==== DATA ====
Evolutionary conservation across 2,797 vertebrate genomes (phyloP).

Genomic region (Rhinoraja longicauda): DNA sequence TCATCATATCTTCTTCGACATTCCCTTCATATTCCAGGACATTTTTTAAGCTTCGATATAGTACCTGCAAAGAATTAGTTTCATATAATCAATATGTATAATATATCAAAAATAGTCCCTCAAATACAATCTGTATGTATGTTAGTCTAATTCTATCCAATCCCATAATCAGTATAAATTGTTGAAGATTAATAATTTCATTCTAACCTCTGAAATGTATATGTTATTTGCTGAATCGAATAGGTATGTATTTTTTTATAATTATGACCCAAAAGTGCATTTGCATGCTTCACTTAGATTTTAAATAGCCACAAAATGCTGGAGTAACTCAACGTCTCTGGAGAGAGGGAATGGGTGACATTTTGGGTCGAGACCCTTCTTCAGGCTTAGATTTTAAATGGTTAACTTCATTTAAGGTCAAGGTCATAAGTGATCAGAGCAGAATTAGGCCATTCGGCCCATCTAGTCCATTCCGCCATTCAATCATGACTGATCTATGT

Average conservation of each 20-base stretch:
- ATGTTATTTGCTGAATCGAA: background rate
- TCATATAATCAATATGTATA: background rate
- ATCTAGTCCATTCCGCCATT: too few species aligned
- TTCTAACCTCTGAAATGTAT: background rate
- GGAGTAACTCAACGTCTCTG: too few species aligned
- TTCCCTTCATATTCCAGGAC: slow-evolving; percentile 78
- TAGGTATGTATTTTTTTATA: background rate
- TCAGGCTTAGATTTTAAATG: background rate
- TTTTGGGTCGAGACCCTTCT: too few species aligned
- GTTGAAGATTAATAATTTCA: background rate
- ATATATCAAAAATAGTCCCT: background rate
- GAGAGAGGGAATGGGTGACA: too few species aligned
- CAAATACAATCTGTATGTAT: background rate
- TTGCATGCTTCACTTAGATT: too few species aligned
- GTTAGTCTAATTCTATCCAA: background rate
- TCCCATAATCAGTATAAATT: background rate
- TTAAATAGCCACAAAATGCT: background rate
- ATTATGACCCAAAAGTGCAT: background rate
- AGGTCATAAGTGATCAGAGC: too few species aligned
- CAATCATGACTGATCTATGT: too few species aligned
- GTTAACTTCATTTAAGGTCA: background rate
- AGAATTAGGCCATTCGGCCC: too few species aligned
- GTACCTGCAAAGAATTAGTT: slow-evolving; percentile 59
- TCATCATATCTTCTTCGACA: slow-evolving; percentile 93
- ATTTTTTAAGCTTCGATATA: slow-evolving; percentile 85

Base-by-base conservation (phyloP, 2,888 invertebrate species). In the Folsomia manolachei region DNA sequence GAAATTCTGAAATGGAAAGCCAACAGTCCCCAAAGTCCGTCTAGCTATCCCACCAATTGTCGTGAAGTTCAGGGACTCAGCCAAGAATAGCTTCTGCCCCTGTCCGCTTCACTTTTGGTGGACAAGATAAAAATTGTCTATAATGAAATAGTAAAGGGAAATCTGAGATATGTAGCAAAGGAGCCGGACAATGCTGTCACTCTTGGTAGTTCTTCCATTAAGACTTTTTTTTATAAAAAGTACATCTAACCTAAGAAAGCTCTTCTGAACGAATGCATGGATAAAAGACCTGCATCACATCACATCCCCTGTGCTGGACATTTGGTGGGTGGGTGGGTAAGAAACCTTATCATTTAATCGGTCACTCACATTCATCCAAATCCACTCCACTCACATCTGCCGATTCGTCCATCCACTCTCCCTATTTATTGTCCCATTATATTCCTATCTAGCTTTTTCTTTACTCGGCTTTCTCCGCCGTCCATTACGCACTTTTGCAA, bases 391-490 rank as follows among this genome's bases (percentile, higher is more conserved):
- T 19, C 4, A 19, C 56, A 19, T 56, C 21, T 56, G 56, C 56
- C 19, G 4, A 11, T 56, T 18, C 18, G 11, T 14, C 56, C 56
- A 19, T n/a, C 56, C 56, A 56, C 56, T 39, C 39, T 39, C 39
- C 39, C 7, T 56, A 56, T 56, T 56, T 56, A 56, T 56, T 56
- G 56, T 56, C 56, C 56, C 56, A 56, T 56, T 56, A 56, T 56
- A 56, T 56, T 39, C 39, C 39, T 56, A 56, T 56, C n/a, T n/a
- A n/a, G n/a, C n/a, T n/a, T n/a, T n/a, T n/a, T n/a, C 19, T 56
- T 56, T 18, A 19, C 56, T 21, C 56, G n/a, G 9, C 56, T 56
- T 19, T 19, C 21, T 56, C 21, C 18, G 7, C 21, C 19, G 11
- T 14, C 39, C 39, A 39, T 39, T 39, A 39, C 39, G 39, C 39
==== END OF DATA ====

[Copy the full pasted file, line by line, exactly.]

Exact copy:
Evolutionary conservation across 2,797 vertebrate genomes (phyloP).

Genomic region (Rhinoraja longicauda): DNA sequence TCATCATATCTTCTTCGACATTCCCTTCATATTCCAGGACATTTTTTAAGCTTCGATATAGTACCTGCAAAGAATTAGTTTCATATAATCAATATGTATAATATATCAAAAATAGTCCCTCAAATACAATCTGTATGTATGTTAGTCTAATTCTATCCAATCCCATAATCAGTATAAATTGTTGAAGATTAATAATTTCATTCTAACCTCTGAAATGTATATGTTATTTGCTGAATCGAATAGGTATGTATTTTTTTATAATTATGACCCAAAAGTGCATTTGCATGCTTCACTTAGATTTTAAATAGCCACAAAATGCTGGAGTAACTCAACGTCTCTGGAGAGAGGGAATGGGTGACATTTTGGGTCGAGACCCTTCTTCAGGCTTAGATTTTAAATGGTTAACTTCATTTAAGGTCAAGGTCATAAGTGATCAGAGCAGAATTAGGCCATTCGGCCCATCTAGTCCATTCCGCCATTCAATCATGACTGATCTATGT

Average conservation of each 20-base stretch:
- ATGTTATTTGCTGAATCGAA: background rate
- TCATATAATCAATATGTATA: background rate
- ATCTAGTCCATTCCGCCATT: too few species aligned
- TTCTAACCTCTGAAATGTAT: background rate
- GGAGTAACTCAACGTCTCTG: too few species aligned
- TTCCCTTCATATTCCAGGAC: slow-evolving; percentile 78
- TAGGTATGTATTTTTTTATA: background rate
- TCAGGCTTAGATTTTAAATG: background rate
- TTTTGGGTCGAGACCCTTCT: too few species aligned
- GTTGAAGATTAATAATTTCA: background rate
- ATATATCAAAAATAGTCCCT: background rate
- GAGAGAGGGAATGGGTGACA: too few species aligned
- CAAATACAATCTGTATGTAT: background rate
- TTGCATGCTTCACTTAGATT: too few species aligned
- GTTAGTCTAATTCTATCCAA: background rate
- TCCCATAATCAGTATAAATT: background rate
- TTAAATAGCCACAAAATGCT: background rate
- ATTATGACCCAAAAGTGCAT: background rate
- AGGTCATAAGTGATCAGAGC: too few species aligned
- CAATCATGACTGATCTATGT: too few species aligned
- GTTAACTTCATTTAAGGTCA: background rate
- AGAATTAGGCCATTCGGCCC: too few species aligned
- GTACCTGCAAAGAATTAGTT: slow-evolving; percentile 59
- TCATCATATCTTCTTCGACA: slow-evolving; percentile 93
- ATTTTTTAAGCTTCGATATA: slow-evolving; percentile 85

Base-by-base conservation (phyloP, 2,888 invertebrate species). In the Folsomia manolachei region DNA sequence GAAATTCTGAAATGGAAAGCCAACAGTCCCCAAAGTCCGTCTAGCTATCCCACCAATTGTCGTGAAGTTCAGGGACTCAGCCAAGAATAGCTTCTGCCCCTGTCCGCTTCACTTTTGGTGGACAAGATAAAAATTGTCTATAATGAAATAGTAAAGGGAAATCTGAGATATGTAGCAAAGGAGCCGGACAATGCTGTCACTCTTGGTAGTTCTTCCATTAAGACTTTTTTTTATAAAAAGTACATCTAACCTAAGAAAGCTCTTCTGAACGAATGCATGGATAAAAGACCTGCATCACATCACATCCCCTGTGCTGGACATTTGGTGGGTGGGTGGGTAAGAAACCTTATCATTTAATCGGTCACTCACATTCATCCAAATCCACTCCACTCACATCTGCCGATTCGTCCATCCACTCTCCCTATTTATTGTCCCATTATATTCCTATCTAGCTTTTTCTTTACTCGGCTTTCTCCGCCGTCCATTACGCACTTTTGCAA, bases 391-490 rank as follows among this genome's bases (percentile, higher is more conserved):
- T 19, C 4, A 19, C 56, A 19, T 56, C 21, T 56, G 56, C 56
- C 19, G 4, A 11, T 56, T 18, C 18, G 11, T 14, C 56, C 56
- A 19, T n/a, C 56, C 56, A 56, C 56, T 39, C 39, T 39, C 39
- C 39, C 7, T 56, A 56, T 56, T 56, T 56, A 56, T 56, T 56
- G 56, T 56, C 56, C 56, C 56, A 56, T 56, T 56, A 56, T 56
- A 56, T 56, T 39, C 39, C 39, T 56, A 56, T 56, C n/a, T n/a
- A n/a, G n/a, C n/a, T n/a, T n/a, T n/a, T n/a, T n/a, C 19, T 56
- T 56, T 18, A 19, C 56, T 21, C 56, G n/a, G 9, C 56, T 56
- T 19, T 19, C 21, T 56, C 21, C 18, G 7, C 21, C 19, G 11
- T 14, C 39, C 39, A 39, T 39, T 39, A 39, C 39, G 39, C 39